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James Whitlach is a former real estate agent who was affiliated with defendant Premier Valley, Inc., doing business as Century 21 MM,, a real estate brokerage firm located in Oakdale California.

He filed a Labor Code Private Attorney General Act of 2004 (PAGA) action against his employer alleging multiple violations of the Labor Code, among other claims. The complaint alleged the class members were misclassified as independent contractors and as a result were not properly paid all wages due and owing, were subjected to unlawful deductions, and were not reimbursed for reasonable and necessary business expenses.

Premier Valley and Century 21 demurred to the Second Amended Complaint. They argued that Whitlach was an independent contractor as a matter of law. The trial court sustained the employer’s demurrer and dismissed the Second Amended Complaint without leave to amend.

The Court of Appeal affirmed the trial court in the unpublished case of Whitlach v. Premier Valley F082322 (November 2022).

On appeal Whitlach contends the trial court applied the wrong test for determining whether he was an independent contractor or employee of Premier Valley for purposes of his PAGA cause of action and derivative Labor Code claims. In the alternative, he argues Labor Code section 2778(c)(1) is unconstitutional, and his independent contractor agreement with Premier Valley is unconscionable and unenforceable.

In order for Whitlach to proceed on his PAGA claim, he was required to be an employee of Premier Valley, because PAGA, as well as the Labor Code statutes Whitlach seeks to enforce through PAGA, apply only to employees, and not to independent contractors.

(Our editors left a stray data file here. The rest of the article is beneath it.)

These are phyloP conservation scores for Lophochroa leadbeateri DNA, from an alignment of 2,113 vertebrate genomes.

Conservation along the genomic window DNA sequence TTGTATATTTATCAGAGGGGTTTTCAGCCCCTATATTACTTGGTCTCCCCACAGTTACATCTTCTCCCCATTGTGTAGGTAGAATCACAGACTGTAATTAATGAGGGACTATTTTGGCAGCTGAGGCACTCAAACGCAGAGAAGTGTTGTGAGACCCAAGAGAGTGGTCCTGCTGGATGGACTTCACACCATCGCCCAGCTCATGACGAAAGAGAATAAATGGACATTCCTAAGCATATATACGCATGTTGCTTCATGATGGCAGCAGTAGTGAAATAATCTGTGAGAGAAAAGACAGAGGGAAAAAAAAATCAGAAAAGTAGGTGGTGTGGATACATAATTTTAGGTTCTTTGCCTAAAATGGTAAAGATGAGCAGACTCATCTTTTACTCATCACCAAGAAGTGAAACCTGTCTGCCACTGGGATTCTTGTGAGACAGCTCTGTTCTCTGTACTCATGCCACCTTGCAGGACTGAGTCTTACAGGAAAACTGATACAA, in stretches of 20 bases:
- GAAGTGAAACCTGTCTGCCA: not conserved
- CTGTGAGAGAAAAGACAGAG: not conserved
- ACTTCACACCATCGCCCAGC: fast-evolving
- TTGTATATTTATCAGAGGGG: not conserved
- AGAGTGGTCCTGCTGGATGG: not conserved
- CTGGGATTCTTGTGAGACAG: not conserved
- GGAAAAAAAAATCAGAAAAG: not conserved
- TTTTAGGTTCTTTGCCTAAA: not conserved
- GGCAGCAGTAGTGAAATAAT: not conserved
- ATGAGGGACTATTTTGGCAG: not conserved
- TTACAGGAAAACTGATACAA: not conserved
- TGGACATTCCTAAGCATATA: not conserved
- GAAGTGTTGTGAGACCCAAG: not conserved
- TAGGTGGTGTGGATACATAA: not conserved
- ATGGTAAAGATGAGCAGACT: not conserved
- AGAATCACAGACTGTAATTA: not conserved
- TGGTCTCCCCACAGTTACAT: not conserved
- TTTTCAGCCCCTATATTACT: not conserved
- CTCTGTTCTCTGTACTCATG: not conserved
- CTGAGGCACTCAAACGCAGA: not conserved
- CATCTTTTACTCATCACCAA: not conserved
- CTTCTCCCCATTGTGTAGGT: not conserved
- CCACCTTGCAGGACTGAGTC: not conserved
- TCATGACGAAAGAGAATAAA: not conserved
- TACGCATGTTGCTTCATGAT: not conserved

The starting point for this analysis is Labor Code section 2778(c)(1), formerly Labor Code section 2750.3, subdivision (d)(1), which was enacted in 2019 by Assembly Bill No. 5 (AB 5), and became effective on January 1, 2020.

Prior to the enactment of Labor Code section 2778(c)(1), the California Supreme Court decided, in 2018, the watershed Dynamex case which set forth the ABC test to determine if there is an employment relationship. AB 5, provided that multiple occupational classifications were exempted from the sweep of Labor Code section 2775, subdivision (b)(1) which codified Dynamex.

“Real estate licensee” was one of the occupational classifications that was specifically exempted from the purview of Labor Code section 2775, subdivision (b)(1), and in turn from the application of Dynamex and the ABC test for purposes of the Labor Code, Unemployment Insurance Code, and wage orders.

Instead of AB-5, the Court of Appeal concluded the applicable test for the purpose of this case is the test set forth in Unemployment Insurance Code sections 650 and 13004.1, as incorporated in Business and Professions Code section 10032, subdivision (b), which is itself incorporated in Labor Code section 2778, subdivision (c)(1).

The trial court reached the same conclusion and applied the correct test in ruling on defendants’ demurrer. Whitlach’s equal protection claim to the effect that Labor Code section 2778(c)(1) violates equal protection by treating real estate salespersons differently than other workers was rejected.Thus the Court of Appeal affirmed the trial court judgment.

However, the Court of Appeal noted that “Business and Professions Code section 10032(b), creates an express exception for a subpart of the Labor Code, that is, workers compensation, in that it provides that determination of the employee or independent contractor status of real estate agents for purposes of workers compensation is to be made pursuant to the Borello test.”